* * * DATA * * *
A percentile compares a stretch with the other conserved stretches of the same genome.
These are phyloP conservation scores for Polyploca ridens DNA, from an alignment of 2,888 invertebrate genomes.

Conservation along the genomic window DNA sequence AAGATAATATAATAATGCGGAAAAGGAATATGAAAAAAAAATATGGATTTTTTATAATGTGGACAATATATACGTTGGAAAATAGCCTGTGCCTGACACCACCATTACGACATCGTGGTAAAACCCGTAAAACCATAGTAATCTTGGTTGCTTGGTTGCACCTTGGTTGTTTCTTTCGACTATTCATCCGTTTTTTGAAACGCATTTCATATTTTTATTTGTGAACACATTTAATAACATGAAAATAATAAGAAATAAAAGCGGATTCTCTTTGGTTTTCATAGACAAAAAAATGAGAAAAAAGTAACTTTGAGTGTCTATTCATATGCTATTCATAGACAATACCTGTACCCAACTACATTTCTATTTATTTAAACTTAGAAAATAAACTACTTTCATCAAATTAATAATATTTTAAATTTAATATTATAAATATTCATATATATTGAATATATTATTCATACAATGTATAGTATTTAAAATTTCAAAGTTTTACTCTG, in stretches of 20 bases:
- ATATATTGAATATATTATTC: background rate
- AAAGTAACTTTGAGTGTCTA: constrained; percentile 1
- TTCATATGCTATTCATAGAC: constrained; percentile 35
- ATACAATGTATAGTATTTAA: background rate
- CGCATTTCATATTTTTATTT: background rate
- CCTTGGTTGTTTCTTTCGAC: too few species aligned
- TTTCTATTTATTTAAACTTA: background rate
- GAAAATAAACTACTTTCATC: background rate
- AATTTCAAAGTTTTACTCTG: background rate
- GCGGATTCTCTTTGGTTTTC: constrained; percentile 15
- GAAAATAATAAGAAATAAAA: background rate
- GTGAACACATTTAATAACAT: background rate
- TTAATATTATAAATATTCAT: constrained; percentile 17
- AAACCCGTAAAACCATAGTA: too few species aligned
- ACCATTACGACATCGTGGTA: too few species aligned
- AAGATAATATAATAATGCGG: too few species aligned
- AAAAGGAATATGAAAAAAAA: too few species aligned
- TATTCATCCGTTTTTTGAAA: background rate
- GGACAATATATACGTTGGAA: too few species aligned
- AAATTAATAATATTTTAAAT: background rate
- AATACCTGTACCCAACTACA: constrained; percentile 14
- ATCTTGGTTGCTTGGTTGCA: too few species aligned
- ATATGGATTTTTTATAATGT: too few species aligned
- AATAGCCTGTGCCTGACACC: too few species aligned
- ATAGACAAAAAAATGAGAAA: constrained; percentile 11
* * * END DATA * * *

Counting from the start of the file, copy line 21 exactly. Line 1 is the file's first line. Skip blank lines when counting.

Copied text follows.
- TATTCATCCGTTTTTTGAAA: background rate